Pacific churches reaffirm vision of unity and prophetic voice
by Rebecca C. Asedillo
"Holy Spirit, weave us together in your peace." This theme was prayed, sung, danced, and preached about in the colorful and lively fashion of Pacific peoples at the Eighth General Assembly of the Pacific Conference of Churches (PCC).
Meeting on September 11-18, 2002 in Roratonga, Cook Islands, the conference amended the preamble of its Constitution to incorporate inclusive language, elected five women, including the General Secretary, and a youth representative to its executive committee, and empowered its leadership to speak on behalf of its member bodies on critical issues affecting the region.
The assembly elected the Rev. Valamotu Palu from Tonga as its general secretary, Bishop Philemon Riti of Solomon Islands as moderator and the Rev. Father Apimeleki Qilio of Fiji as deputy moderator for a term of five years. Palu had been serving as the organization's general secretary since 1997 when the Reverend Dick Avi resigned. Palu was formerly the Women's Desk secretary of the Pacific Conference of Churches.
The visible presence and active participation of delegates from the Roman Catholic Church, who have been members of the PCC since 1976, made this event a unique ecumenical experience for guests and observers outside the region.
"We must be involved," said Archbishop Adrian Smith of the Catholic Church in the Solomon Islands, citing a document from the Vatican titled Ut Unum Sint which mandates participation in the ecumenical movement. Smith affirmed that the ecumenical movement has strengthened relations among the churches in the region, and has enabled them to work closely together in such areas as pursuing peace initiatives, relating with governments, and developing civil society.
The eight-day assembly included presentations and workshops on the partnership of women and men, church and state relations, ecumenical cooperation and development, partnership in ministry, and the vision and mission of the Pacific Conference of Churches.
A reorganization process initiated in 1997 has resulted in the streamlining of the secretariat and the phasing out of various program desks, including the women's desk. In response to concerns voiced by the women, the assembly passed a resolution to ensure that one of the program executives, known as ecumenical animators, be a woman.
For the Rev. Watelaite Ratuvili of the Methodist Church in Fiji, this was a positive move. Elected to the new executive committee to represent women's concerns, Ratuvili says she also hopes that the churches' prophetic voice will be strengthened in places experiencing political unrest, such as in the Solomon Islands, Papua New Guinea, and Fiji. Ratuvili is the secretary of her denomination's Department of Methodist Women's Fellowship.
Various speakers at the assembly raised the challenge for churches in the Pacific to seriously address issues of land, identity, indigenous peoples, uprooted peoples, environmental degradation, violence and independence struggles. In response to the negative effects of economic globalization, the assembly agreed to support the Island of Hope program initiated by World Council of Churches Pacific Desk. This program highlights the life-centered values of the Pacific, emphasizing communal ownership of resource bases, high levels of intra-community interaction and solidarity, and celebration of life through traditional rituals, liturgies and theological reflections.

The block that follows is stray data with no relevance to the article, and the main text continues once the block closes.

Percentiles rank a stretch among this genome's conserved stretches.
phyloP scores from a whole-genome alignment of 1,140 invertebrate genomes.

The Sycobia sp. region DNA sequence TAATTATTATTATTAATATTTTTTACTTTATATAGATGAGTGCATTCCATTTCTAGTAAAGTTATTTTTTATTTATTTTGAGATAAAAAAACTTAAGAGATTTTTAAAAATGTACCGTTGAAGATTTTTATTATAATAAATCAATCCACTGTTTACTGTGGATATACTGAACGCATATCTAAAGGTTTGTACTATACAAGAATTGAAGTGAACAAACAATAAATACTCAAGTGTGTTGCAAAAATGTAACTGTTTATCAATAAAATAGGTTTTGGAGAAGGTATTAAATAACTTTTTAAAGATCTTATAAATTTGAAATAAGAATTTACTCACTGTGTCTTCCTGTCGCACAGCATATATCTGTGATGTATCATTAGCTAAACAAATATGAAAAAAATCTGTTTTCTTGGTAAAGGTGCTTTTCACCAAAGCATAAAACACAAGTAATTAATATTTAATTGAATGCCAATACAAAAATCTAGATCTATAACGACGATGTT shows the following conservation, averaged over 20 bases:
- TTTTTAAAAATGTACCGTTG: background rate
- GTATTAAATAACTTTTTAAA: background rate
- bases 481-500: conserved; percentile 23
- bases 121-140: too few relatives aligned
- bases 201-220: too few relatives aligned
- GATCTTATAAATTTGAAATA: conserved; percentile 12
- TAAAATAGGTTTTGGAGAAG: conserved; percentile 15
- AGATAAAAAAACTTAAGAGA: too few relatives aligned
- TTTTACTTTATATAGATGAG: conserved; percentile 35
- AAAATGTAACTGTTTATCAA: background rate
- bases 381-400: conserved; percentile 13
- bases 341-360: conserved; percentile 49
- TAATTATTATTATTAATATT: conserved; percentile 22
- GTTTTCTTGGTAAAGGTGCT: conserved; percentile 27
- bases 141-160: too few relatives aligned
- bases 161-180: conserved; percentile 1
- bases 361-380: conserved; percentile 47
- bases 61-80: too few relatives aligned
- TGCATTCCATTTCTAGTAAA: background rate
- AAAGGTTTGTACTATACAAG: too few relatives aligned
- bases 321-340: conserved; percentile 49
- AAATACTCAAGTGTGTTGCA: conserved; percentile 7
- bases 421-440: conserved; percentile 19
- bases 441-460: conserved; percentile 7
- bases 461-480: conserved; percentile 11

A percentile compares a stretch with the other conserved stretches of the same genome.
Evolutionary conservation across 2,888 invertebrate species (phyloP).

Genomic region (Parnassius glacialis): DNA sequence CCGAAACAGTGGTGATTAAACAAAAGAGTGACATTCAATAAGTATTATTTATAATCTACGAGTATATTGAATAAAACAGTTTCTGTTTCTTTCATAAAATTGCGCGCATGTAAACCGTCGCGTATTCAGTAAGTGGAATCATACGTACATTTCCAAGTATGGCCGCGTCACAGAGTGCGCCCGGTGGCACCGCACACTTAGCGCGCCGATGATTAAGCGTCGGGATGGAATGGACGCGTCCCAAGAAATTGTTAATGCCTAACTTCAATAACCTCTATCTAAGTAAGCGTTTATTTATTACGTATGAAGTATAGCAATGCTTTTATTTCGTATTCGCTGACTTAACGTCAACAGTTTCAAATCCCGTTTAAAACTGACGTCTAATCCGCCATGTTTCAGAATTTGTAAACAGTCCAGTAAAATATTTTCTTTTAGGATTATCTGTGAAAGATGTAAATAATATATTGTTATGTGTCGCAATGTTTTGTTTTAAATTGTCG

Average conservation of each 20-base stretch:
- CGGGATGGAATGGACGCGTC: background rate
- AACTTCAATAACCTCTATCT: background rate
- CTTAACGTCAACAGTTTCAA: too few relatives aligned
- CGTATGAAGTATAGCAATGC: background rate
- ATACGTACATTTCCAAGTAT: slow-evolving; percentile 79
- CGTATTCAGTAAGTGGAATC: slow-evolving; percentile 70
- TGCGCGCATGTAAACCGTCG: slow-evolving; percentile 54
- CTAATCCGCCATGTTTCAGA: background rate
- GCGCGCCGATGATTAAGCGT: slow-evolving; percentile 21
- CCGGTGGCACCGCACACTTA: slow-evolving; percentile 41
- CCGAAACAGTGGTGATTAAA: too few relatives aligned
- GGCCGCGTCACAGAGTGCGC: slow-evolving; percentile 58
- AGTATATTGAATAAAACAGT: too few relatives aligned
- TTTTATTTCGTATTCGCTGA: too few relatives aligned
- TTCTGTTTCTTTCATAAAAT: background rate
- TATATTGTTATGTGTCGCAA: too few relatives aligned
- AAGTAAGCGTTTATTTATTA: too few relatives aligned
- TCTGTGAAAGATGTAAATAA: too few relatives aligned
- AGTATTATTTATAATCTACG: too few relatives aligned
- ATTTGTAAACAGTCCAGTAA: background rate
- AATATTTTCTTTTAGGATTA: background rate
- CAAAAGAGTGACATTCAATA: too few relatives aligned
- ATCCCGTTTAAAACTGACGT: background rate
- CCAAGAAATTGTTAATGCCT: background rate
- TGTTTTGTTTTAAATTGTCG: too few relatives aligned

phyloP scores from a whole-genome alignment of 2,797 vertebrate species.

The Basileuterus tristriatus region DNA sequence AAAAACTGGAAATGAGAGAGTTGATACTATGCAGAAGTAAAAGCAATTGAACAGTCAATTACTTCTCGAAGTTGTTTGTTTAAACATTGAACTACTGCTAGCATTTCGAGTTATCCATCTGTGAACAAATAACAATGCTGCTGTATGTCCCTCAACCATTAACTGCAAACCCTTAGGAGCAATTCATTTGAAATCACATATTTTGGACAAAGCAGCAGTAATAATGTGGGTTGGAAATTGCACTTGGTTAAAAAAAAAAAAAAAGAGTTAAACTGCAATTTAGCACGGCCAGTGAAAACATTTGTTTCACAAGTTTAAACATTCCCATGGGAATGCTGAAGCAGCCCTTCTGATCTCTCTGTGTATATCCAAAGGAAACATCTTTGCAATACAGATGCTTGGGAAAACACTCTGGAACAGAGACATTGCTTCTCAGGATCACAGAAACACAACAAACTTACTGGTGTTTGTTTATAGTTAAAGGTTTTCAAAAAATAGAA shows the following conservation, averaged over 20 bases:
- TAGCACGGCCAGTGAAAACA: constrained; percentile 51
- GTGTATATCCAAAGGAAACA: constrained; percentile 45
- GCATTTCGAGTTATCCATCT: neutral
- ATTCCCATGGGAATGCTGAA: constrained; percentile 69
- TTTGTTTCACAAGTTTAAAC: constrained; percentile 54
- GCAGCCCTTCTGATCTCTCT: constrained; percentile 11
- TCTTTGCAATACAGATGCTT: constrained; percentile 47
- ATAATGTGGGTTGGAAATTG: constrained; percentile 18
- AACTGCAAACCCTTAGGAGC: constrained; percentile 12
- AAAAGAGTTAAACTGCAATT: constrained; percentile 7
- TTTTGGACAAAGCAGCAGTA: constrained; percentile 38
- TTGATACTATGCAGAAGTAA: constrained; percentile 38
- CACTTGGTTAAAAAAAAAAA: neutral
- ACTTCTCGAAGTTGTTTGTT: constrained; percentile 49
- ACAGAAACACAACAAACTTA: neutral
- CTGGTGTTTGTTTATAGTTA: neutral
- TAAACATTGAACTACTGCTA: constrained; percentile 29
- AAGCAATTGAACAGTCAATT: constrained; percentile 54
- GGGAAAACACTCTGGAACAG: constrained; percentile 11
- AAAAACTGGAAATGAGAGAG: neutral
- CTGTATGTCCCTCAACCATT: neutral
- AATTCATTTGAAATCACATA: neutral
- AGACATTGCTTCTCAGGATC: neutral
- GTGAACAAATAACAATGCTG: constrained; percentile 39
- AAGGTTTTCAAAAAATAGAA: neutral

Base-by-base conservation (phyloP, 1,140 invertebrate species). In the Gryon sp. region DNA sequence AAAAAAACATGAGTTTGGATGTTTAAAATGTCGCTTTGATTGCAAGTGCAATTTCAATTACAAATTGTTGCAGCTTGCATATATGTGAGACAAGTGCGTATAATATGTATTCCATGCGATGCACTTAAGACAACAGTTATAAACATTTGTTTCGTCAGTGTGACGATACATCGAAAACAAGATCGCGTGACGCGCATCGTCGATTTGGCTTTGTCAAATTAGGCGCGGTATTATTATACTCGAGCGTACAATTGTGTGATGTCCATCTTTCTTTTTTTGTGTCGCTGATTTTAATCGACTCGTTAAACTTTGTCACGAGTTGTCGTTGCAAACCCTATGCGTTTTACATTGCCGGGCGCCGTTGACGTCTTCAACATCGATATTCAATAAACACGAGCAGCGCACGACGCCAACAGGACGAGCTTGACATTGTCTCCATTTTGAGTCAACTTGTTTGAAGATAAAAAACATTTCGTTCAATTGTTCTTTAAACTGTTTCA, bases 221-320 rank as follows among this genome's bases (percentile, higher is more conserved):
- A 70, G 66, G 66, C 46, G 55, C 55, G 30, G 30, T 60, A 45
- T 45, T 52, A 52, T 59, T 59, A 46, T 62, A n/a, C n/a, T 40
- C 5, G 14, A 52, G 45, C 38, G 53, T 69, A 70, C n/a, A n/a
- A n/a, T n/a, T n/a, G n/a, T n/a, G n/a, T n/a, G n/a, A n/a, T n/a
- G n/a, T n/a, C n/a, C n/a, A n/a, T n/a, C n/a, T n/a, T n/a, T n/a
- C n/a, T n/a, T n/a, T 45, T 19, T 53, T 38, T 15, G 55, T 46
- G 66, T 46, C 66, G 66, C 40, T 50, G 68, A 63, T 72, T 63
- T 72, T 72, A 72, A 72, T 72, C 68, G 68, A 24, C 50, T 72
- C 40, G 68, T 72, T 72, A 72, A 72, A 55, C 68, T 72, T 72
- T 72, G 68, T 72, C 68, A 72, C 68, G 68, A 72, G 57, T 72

The assembly also encouraged member churches and national councils of churches "to work vigorously in the promotion of peace, forgiveness and reconciliation," and to link their efforts with the Decade to Overcome Violence campaign which it launched on September 13.
Hilda Lini, however, a delegate from the Church of Melanesia and director of Pacific Concerns Resource Centre, Inc., was quick to remind the assembly during a Bible study discussion that "Christianity brought to us divisions and disrespect to our own way of life. In our own Pacific way, we follow a process, and forgiveness comes in the end of that process." "Now we go to court," she said, "but that is foreign to us. There is no peace settlement, no proper reconciliation."
The dynamic interaction between the Christian gospel and the rich and diverse cultures of Pacific peoples was evident throughout the assembly: in the worship services where praises to God were sung by the whole congregation in traditional style, strong, reverberating, and often spontaneous, during meals which were customarily accompanied by singing, dancing and playing of traditional instruments, and in the welcoming of guests with garlands of flowers, and gifts.
In the end, the assembly came together in a most festive and elaborate display of unity as it formally installed its new officers, celebrated an ecumenical liturgy and sent the delegates home with the sound of drums and resonant voices, in essence praying, "Holy Spirit, weave us together in your peace."
Date posted: Sep 26, 2002